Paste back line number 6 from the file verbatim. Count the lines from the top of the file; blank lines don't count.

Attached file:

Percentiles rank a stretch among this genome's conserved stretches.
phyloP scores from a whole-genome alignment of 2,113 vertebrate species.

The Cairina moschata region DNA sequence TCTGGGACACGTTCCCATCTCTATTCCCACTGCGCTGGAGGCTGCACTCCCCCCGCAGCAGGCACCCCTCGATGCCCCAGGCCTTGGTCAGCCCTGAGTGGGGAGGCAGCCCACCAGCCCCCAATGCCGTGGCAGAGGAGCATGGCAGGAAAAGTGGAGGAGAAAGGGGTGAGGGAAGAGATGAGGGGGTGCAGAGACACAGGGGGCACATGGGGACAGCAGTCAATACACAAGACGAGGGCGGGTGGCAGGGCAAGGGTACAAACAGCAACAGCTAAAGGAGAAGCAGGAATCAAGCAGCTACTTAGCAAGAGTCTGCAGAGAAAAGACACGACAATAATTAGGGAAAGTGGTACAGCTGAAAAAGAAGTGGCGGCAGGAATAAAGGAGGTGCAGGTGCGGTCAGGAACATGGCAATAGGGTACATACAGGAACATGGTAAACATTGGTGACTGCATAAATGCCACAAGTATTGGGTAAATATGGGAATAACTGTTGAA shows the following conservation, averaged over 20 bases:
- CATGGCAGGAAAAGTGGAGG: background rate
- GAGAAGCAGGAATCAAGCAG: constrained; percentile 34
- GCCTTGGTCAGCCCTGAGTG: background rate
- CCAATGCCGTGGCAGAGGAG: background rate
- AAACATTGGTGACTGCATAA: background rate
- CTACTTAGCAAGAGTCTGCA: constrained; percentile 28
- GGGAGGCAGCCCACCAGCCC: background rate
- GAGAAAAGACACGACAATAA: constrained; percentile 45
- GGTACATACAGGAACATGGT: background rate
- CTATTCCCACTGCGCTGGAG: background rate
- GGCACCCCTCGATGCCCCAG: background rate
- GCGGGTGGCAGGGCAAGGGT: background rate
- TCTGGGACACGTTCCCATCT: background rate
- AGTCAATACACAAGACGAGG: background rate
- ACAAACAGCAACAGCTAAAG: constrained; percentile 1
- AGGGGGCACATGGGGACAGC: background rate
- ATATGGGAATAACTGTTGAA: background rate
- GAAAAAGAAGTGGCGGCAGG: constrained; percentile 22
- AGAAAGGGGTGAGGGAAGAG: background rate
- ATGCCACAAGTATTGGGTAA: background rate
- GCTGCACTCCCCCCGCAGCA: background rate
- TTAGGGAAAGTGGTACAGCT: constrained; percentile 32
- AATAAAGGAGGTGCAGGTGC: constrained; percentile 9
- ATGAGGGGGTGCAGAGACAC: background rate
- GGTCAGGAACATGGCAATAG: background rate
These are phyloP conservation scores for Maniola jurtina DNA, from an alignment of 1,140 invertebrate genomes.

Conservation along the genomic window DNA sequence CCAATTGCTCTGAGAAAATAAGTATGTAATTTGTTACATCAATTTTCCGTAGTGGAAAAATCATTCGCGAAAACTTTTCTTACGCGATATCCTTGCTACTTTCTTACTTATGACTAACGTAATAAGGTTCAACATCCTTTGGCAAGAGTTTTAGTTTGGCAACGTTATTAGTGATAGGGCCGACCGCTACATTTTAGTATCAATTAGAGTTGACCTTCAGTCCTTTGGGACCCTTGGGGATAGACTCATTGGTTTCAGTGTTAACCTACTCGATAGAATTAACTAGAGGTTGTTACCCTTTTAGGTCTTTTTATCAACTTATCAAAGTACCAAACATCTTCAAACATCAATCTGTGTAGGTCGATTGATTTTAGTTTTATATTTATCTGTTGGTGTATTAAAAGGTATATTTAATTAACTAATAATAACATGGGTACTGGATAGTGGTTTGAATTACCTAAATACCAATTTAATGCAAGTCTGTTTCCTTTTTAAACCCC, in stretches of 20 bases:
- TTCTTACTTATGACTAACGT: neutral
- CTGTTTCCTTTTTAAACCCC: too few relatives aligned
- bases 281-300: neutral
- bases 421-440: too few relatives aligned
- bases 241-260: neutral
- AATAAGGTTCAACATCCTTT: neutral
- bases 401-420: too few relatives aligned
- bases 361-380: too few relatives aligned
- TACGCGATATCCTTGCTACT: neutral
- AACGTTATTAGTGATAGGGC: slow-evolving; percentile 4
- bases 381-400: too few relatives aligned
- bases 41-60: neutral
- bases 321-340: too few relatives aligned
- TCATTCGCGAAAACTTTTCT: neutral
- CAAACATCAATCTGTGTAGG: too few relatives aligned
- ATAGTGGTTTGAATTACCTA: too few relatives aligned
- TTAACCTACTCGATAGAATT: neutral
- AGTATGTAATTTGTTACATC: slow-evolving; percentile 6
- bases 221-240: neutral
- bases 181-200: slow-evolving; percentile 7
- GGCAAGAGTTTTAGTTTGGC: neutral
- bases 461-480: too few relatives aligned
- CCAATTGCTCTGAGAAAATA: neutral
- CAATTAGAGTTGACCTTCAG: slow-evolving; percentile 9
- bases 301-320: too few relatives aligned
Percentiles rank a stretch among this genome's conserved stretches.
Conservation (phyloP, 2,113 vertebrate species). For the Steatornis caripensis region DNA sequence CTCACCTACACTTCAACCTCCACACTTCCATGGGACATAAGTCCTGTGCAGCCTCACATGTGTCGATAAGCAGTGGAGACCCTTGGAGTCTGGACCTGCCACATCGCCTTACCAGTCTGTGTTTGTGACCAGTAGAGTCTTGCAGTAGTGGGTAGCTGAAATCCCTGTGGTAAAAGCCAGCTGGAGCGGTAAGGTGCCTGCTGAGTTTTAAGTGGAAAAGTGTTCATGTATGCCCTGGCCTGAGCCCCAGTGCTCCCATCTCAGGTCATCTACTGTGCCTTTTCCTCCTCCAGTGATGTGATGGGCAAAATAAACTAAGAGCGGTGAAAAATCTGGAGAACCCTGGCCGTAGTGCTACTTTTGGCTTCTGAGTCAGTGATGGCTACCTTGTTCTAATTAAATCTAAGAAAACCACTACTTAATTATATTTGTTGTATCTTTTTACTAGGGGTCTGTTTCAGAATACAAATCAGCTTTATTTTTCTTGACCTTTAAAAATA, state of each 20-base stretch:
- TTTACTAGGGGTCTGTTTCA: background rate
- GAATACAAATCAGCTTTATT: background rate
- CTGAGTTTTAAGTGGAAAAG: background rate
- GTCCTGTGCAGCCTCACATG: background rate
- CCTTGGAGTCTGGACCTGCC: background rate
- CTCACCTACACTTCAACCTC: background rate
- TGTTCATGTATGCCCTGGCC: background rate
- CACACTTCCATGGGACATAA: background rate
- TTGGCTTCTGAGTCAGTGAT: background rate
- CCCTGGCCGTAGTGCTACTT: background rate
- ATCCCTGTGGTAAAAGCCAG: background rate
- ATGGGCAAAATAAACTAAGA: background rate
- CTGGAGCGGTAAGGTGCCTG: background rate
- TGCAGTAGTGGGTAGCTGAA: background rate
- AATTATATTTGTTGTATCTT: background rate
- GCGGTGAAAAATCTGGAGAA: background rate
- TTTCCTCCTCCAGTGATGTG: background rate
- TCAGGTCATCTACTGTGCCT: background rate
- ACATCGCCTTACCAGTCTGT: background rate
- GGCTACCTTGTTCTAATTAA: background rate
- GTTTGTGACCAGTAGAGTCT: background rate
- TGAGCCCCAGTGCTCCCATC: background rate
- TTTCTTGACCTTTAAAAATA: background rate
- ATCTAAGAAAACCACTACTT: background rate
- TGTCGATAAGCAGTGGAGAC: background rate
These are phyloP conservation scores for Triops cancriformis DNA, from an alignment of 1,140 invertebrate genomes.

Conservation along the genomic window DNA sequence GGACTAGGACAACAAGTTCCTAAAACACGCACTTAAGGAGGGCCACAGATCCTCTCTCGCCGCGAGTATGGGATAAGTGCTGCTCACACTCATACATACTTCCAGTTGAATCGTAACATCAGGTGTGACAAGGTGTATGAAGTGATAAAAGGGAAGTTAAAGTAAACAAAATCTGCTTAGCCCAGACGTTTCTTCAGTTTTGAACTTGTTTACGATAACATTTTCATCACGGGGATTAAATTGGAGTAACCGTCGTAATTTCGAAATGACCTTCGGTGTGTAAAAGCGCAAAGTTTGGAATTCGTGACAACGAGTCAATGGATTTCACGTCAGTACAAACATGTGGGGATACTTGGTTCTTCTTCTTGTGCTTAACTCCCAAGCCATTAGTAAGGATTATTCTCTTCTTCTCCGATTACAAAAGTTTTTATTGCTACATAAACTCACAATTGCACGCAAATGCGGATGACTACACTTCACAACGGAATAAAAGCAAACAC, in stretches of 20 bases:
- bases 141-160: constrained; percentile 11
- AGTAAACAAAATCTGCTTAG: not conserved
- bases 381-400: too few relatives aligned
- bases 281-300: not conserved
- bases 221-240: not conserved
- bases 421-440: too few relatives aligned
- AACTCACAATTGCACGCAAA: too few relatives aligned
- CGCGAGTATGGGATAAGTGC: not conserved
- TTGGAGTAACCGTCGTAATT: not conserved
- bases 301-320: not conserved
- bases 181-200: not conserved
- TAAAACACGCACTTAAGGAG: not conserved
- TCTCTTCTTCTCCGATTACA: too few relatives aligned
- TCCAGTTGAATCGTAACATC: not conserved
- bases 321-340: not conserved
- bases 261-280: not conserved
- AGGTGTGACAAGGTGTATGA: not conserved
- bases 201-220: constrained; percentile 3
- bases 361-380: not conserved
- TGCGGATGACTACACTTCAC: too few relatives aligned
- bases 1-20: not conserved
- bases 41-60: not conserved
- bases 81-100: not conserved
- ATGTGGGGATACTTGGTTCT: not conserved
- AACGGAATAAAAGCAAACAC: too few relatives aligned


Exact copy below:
- GCCTTGGTCAGCCCTGAGTG: background rate